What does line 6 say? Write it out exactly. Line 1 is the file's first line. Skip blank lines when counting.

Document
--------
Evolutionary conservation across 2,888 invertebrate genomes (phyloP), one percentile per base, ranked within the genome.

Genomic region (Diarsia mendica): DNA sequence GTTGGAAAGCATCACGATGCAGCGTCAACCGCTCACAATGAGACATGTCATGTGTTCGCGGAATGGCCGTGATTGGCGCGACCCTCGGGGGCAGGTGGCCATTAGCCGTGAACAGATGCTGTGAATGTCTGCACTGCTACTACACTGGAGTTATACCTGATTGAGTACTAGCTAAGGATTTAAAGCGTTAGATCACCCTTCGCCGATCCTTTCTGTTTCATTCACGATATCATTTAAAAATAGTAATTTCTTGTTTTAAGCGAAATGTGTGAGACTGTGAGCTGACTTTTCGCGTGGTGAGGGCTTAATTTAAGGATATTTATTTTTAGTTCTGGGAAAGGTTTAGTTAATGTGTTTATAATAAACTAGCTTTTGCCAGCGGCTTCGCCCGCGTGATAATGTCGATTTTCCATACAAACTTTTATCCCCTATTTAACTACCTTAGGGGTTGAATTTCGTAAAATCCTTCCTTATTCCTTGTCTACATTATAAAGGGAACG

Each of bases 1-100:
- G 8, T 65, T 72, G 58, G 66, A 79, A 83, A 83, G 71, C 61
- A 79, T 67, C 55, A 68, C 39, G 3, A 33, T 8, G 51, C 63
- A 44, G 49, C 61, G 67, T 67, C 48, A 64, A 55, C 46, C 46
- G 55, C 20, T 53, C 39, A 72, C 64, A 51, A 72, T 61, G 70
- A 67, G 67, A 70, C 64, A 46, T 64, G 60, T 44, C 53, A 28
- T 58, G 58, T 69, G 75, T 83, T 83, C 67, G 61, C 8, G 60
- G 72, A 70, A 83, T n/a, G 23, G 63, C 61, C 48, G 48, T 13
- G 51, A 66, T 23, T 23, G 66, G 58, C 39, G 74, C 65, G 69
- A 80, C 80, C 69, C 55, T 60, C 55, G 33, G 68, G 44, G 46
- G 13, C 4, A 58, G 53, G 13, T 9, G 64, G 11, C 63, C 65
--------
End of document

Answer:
- A 44, G 49, C 61, G 67, T 67, C 48, A 64, A 55, C 46, C 46